After months of paperwork, fees, and stress, the Board of Pardons has finally reached its decision. And, it’s in your favor! Congratulations – you’ve been granted a pardon in Connecticut from the Board of Pardons, a feat that not many accomplish. However, the pardon process is not completely over yet. There are still a few important things that you need to know. Even if your pardon application has been accepted and you got a pardon, you have to take other steps. Make sure you follow the rules so that your pardon is not revoked.
The Temporary Pardon
If the Board of Pardons grants you pardon, you will receive notice in the mail. However, the granting of your pardon is temporary. The Board needs another 8-10 months to do two things. First, the Board needs time to erase your criminal history from every database. Because there are so many records of your criminal history, a significant amount of time is needed. This makes sure that each database is notified and that your criminal record is fully erased.
The other thing that the Board will look out for in the 8-10 months after you receive your temporary pardon is if you received any new arrests while your pardon is pending. If you have been arrested and there are charges pending against you, the Board of Pardons can choose to revoke your pardon. This is because a new arrest might signify a lack of remorse and positive change in your life that the Board looks for when granting a pardon. All of this is explained in the letter from the Board of Pardons when you get your temporary pardon.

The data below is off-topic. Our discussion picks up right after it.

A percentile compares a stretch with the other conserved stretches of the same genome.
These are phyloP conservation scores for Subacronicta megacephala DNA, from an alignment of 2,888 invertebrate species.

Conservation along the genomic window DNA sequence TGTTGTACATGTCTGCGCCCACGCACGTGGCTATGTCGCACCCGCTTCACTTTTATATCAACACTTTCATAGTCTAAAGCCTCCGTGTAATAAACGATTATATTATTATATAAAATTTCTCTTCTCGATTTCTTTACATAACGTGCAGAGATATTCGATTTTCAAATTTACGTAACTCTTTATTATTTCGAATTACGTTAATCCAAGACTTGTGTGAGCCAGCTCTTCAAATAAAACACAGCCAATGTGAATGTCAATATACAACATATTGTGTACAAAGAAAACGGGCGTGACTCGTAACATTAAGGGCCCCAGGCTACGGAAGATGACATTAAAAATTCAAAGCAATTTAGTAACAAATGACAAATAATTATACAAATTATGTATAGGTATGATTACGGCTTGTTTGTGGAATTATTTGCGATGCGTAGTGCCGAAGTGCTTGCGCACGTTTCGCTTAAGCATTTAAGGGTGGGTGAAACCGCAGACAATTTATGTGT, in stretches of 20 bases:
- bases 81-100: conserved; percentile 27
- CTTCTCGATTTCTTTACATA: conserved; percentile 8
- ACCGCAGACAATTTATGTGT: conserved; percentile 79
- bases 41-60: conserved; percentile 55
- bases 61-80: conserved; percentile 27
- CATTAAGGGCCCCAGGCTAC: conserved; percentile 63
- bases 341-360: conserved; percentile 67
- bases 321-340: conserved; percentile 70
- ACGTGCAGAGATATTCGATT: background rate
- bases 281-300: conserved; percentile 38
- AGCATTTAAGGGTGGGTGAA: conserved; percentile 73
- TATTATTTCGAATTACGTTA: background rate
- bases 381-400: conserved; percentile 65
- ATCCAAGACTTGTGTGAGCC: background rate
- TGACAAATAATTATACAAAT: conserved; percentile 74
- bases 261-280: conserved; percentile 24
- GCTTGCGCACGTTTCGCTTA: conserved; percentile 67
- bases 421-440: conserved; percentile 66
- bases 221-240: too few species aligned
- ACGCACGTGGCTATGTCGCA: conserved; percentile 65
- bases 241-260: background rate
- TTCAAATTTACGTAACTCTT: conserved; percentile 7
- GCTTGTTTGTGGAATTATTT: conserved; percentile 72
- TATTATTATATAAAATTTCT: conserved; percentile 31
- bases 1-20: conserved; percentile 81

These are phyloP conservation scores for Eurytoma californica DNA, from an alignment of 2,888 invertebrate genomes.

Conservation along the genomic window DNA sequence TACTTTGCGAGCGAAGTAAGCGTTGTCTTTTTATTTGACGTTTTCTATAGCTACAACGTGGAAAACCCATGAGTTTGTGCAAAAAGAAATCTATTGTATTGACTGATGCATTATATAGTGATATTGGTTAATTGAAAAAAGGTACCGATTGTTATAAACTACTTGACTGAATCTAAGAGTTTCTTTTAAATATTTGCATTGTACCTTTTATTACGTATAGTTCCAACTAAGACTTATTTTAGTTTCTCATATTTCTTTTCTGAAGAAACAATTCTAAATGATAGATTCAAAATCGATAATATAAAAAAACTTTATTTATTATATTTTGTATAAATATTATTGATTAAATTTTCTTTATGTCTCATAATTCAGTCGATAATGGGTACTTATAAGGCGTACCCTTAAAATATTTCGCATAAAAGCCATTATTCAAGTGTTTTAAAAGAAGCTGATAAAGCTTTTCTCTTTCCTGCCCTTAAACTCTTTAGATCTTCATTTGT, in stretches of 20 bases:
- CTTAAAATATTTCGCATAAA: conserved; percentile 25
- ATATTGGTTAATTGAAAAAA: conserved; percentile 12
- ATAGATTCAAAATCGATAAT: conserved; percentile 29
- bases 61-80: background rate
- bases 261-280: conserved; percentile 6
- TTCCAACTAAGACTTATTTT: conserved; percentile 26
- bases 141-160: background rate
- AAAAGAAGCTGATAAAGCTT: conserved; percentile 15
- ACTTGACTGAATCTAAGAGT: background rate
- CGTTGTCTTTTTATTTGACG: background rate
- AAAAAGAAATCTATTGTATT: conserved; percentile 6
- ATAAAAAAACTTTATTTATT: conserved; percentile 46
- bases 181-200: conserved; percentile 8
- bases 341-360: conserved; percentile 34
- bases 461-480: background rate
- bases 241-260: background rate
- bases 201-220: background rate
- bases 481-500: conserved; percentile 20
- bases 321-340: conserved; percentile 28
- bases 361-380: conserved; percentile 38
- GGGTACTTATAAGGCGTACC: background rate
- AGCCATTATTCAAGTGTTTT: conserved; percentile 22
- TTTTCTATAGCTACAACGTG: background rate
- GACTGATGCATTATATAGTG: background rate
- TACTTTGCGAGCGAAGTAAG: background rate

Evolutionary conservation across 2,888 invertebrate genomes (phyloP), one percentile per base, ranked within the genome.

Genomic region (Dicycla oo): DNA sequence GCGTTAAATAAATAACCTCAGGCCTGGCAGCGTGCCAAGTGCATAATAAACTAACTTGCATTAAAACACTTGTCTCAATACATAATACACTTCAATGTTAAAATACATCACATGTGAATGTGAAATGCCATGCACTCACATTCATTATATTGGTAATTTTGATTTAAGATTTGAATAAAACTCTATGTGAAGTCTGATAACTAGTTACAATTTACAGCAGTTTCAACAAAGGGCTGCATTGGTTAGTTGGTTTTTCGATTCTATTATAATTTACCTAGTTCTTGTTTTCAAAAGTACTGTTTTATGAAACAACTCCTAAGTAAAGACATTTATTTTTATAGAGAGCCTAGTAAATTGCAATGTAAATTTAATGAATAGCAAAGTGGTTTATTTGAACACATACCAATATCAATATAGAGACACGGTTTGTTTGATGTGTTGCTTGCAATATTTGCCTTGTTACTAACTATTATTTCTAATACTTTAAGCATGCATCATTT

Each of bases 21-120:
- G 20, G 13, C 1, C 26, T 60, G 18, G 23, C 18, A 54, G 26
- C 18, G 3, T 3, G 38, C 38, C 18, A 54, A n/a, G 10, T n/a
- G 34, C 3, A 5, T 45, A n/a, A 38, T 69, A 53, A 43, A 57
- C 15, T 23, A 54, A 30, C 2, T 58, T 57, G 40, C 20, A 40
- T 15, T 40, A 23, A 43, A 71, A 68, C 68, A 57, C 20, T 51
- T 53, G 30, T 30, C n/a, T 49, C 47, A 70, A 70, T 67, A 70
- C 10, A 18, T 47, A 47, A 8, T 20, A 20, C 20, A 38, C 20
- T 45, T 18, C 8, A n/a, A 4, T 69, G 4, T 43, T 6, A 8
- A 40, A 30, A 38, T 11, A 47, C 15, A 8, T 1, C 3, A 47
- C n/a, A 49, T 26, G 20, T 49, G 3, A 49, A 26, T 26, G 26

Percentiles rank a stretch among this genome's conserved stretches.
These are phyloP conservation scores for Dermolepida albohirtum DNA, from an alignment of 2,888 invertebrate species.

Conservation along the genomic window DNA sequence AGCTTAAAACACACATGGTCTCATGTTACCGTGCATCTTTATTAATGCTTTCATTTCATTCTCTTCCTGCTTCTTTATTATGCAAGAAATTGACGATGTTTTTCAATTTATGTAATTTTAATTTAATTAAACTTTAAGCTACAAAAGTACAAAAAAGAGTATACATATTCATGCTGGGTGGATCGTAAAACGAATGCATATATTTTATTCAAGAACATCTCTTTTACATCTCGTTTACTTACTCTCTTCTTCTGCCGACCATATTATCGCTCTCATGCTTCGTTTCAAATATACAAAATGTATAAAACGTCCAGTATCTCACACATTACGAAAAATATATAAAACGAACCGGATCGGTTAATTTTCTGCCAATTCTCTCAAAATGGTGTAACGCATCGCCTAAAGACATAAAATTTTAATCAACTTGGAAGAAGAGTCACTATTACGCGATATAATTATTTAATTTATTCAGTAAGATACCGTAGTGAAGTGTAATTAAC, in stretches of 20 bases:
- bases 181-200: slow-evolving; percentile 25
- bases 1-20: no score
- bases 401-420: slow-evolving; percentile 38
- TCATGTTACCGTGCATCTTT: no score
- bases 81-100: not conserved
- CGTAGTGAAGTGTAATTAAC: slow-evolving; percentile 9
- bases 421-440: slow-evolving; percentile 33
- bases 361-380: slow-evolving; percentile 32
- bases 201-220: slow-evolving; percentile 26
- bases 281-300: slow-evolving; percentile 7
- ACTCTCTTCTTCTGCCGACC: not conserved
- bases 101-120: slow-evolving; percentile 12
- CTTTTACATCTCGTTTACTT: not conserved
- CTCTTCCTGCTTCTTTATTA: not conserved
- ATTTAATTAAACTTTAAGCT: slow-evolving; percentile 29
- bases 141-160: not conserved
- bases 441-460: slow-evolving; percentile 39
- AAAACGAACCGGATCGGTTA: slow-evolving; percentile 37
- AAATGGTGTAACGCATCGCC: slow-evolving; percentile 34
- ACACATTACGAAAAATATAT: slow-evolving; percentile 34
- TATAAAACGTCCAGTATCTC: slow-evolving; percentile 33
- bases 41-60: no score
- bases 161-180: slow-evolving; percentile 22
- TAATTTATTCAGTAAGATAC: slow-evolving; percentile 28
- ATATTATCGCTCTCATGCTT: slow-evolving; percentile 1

The Official Pardon
After the 8-10 months, so long as you have no new arrests, your criminal history will be fully erased from every database. At this point, you will receive notice from the Board of Pardon. At this time, you can honestly say that you have never been arrested and that you have never been convicted of a crime. This can help you improve your personal and professional life.
Benefits of an Official Pardon
Once you receive your official pardon, applying for jobs will become easier, because you won’t have to inform potential employers of criminal convictions. In addition, you can apply to other things like joining the military, going to college, and volunteering with a particular organization with greater ease.
What If I Was Denied a Pardon?
On another page on this website, I talk about what to do if you have been denied a pardon. If you are in this position, check out that page and also consider contacting our office. We can review your situation and determine how you can make your pardon application stronger in the future. This can help when you go to reapply for your pardon the second time.